In a stadium filled with blue and gold, it may be a tough task to see every flag thrown by the referees. But on Sunday afternoon, the field might as well have been painted yellow with the amount of penalties committed by both teams playing inside SoFi Stadium.
In total, 20 penalties were committed. Of those 20, 12 were against the Chargers. Things truly came to a head in the second quarter when the Bolts were flagged eight times in an incredibly dysfunctional period.
All day the long, the Chargers consistently shot themselves in the foot. Multiple touchdowns were taken off the board in what can only be described as one of the most horrendous performances by an NFL officiating crew that we’ve seen in recent memory. Combine this afternoon with some of the calls in last week’s contest and I wouldn’t be surprised if the majority of Chargers fans called out of work on Monday citing “food (alcohol) poisoning.”
While many understood there was a chance the Chargers could lose to the Cowboys, no one would have believed it to have been because of several all-time terrible calls in officiating history.
But enough sulking. Lets get into the recap.
The Cowboys entered Sunday’s game riding a 21-game streak of failing to score on their opening drive of a game. The Chargers did them a solid by allowing their 15-play drive to end with a four-yard rushing touchdown by Tony Pollard.
The Chargers began their first drive of the game with plays of 20 and 22 to Austin Ekeler and Keenan Allen, respectively. On the very next play, Herbert was picked off by a diving Trevon Diggs who undercut an intermediate route by Allen.
Three plays later, Dak Prescott overthrew a pass to CeeDee Lamb that sailed into the waiting arms of Asante Samuel Jr. for the rookie’s first (regular season) interception of his career. The Chargers would go 17 more yards before Tristan Vizcaino converted a 46-yard field goal to get the Bolts on the board.
With 17 seconds left in the first quarter, Ezekiel Elliott was able to plow in from five yards out to give the Cowboys a comfortable 14-3 lead.
In dire need of a touchdown, the Chargers responded to begin the second quarter with a 10-play, 75-yard drive that was capped by a screen pass to Mike Williams which he took for 12 yards into the end zone.
Playing the analytics on this one, Brandon Staley chose to roll the dice and go for two. Ekeler barreled in on an inside run to elevate the Chargers to within three.
The Los Angeles defense was able to stiffen up and forced a turnover on downs at their own 41-yard line.
The Bolts marched all the way to the Dallas 23. On second-and-three, Allen jumped early and set the offense back five yards. After two incompletions by Herbert, Vizcaino came out to attempt a 44-yard kick. He hooked it left and it dinged off the left upright. To rub salt in the wound, backup tackle Trey Pipkins grabbed a defender’s facemask which gave Dallas 15 additional yards to attempt a hail mary. Crazy enough, their lone play before the half actually got inside the 10 before Elliott was pushed out of bounds.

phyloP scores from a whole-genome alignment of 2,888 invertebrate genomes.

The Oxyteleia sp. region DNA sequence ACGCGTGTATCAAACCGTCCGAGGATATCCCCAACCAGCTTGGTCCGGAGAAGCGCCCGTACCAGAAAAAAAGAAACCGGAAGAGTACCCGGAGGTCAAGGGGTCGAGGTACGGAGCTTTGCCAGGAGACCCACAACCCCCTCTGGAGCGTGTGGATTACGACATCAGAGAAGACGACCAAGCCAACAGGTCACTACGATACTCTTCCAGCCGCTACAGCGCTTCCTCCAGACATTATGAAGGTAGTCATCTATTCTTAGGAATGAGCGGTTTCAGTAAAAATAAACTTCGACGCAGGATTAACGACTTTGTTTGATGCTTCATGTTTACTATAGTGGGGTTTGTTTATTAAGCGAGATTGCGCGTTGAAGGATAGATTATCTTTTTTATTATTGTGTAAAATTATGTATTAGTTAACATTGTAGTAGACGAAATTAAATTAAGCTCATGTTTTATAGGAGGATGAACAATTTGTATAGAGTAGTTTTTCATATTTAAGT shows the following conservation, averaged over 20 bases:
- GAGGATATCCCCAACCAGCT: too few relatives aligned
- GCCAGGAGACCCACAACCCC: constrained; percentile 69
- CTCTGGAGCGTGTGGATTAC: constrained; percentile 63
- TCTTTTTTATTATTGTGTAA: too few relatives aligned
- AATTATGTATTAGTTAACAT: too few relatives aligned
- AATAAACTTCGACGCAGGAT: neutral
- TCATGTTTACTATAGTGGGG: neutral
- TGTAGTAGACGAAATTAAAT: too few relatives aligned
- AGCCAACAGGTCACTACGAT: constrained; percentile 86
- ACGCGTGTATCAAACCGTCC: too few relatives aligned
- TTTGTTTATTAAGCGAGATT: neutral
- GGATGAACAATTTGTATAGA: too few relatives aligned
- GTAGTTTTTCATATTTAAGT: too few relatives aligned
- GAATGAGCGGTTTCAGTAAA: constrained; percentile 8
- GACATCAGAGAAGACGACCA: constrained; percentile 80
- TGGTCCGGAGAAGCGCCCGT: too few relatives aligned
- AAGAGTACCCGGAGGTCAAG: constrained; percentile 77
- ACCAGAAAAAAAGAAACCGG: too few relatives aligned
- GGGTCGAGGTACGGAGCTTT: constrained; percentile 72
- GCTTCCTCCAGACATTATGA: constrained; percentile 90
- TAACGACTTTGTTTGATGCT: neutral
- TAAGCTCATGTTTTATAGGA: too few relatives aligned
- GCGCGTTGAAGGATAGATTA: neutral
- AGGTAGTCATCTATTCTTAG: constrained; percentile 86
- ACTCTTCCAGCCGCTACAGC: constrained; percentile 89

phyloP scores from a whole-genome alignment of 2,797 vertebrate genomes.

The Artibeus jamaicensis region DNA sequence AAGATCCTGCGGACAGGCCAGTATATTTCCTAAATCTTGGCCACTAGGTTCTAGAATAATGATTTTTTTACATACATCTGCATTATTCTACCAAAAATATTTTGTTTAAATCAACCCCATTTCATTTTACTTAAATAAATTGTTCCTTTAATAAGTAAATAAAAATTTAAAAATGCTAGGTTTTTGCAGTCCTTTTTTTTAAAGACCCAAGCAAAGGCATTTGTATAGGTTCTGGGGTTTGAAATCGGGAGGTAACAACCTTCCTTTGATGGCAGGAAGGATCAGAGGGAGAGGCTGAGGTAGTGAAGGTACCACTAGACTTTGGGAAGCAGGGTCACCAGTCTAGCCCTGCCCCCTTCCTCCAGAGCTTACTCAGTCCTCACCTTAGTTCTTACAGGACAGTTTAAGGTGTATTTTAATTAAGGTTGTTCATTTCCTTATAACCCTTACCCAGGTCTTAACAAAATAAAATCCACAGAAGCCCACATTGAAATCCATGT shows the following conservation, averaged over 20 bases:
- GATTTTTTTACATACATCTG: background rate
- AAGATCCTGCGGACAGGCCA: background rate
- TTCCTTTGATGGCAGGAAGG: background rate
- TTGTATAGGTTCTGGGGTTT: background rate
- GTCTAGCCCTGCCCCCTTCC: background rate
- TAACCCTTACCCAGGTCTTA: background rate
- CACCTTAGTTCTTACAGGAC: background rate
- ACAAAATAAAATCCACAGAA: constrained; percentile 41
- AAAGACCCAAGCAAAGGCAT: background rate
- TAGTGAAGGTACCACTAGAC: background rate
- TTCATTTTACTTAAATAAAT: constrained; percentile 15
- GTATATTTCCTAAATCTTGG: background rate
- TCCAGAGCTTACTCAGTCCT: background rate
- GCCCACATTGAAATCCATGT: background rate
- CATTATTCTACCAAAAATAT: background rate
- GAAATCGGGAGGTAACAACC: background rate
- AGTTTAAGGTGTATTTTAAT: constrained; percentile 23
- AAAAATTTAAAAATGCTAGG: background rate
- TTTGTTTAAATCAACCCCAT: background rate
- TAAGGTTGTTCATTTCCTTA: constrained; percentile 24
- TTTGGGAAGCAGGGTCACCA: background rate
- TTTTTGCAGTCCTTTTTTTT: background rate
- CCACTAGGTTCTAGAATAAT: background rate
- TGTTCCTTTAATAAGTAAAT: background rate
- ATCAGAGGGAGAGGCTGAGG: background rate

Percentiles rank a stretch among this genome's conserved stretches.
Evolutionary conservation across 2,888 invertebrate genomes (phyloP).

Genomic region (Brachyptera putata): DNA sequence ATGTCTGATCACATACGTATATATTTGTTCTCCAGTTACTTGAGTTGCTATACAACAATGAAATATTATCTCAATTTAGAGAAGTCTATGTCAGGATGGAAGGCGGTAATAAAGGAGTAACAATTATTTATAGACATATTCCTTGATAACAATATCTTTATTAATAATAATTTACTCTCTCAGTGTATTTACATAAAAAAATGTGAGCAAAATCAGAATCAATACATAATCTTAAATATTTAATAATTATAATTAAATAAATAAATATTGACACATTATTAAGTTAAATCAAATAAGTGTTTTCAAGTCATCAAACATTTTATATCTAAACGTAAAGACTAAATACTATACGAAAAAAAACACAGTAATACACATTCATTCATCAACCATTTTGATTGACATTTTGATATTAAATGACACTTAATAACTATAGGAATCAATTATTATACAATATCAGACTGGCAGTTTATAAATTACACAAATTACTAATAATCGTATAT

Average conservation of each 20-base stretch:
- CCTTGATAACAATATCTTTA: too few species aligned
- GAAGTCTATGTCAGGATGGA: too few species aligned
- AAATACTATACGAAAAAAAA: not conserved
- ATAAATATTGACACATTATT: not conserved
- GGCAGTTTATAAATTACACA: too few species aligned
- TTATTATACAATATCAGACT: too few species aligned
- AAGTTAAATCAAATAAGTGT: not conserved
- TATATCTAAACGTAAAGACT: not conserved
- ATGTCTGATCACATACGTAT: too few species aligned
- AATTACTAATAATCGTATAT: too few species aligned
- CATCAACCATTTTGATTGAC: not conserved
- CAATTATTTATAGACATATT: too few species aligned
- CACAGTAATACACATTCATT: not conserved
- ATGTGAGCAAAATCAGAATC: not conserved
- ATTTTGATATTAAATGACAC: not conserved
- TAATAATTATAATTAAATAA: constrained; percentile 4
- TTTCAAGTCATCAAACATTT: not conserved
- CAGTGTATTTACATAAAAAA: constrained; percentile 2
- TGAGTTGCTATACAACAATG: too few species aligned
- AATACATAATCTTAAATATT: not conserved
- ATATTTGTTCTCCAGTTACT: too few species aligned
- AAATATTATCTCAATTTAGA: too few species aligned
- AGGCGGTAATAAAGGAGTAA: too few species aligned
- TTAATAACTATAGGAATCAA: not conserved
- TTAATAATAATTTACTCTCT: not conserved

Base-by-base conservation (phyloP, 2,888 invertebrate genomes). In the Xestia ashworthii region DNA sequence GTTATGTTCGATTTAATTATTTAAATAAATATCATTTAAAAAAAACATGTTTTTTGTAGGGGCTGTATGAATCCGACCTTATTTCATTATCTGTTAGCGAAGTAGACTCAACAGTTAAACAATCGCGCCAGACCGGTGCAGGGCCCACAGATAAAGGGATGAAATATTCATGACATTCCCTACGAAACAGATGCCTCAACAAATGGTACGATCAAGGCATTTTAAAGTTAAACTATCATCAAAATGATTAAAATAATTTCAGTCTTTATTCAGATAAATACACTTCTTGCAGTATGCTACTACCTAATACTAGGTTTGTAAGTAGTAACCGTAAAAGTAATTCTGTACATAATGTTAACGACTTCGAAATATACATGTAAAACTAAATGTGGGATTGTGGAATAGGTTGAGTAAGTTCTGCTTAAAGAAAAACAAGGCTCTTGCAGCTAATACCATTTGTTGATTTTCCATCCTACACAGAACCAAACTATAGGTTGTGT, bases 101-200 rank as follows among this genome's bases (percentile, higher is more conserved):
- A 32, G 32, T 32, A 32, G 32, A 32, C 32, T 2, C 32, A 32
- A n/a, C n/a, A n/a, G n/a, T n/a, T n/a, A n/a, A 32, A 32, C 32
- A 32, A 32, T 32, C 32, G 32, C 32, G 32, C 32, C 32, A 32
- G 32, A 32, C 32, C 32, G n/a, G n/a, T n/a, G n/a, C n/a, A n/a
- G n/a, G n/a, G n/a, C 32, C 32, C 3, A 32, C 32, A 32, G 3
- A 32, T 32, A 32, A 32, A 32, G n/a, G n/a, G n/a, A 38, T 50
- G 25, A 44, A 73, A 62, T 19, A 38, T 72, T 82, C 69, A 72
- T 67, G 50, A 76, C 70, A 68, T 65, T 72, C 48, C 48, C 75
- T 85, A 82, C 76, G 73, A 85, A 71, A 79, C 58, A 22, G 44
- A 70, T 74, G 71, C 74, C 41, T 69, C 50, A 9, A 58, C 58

The Chargers began the half with a 13-play drive that got as far as the Dallas 14. Two backwards plays later, Vizcaino converted a short 32-yard kick to tie the game at 14-14.
After forcing the Cowboys to punt on their first drive of the second half, Herbert orchestrated another beautiful drive looked like it should have ended with a 36-yard pass to Donald Parham. Unfortunately, Jared Cook was called for holding and the ball was brought back to the Cowboys’ 44-yard line. In three plays, Herbert got the offense to the nine but threw his second interception of the day in the end zone. Allen slipped on the targeted route and due to timing purposes, Herbert let it fly before he could register that his receiver was not going to able to there.
With the score still tied, the Chargers defense did their job and limited the Cowboys to three points on their next drive. With 10:25 on the clock, there was plenty of time left to get down the field, score, and get another stop.
Herbert capped an eight-play sequence with a 30-yard hookup to Allen that brought the ball all the way to the Dallas two. On the next play, he fired a bullet to Cook on an out route who stretched the ball over the line for the touchdown.
But then the penalty flags started flying.
Cook was flagged for taunting but it was an “illegal shift” penalty that voided the score. Instead of going up 21-17, the Chargers were still behind with the ball at the seven.
Then the craziest play happen.
Herbert took a snap and floating left into open space as he surveyed the field. Dallas linebacker Micah Parsons pursued him and before making contact with Herbert, the 6’6 passer stuck an arm into Parson’s abdomen to give him some space to make a last-minute throw. Despite getting the ball off and within five yards of a pass-catcher, the refs called the play dead at the 25-yard line. It was a routine play to throw the ball away and yet the refs made the call to blow a whistle early.
A 14-yard Ekeler catch wasn’t enough to convert the first and they settled with a 29-yard Vizcaino kick.
The Cowboys then shut the door on the Chargers with an 11-play drive that ended in a game-winning 56-yard field goal as time expired.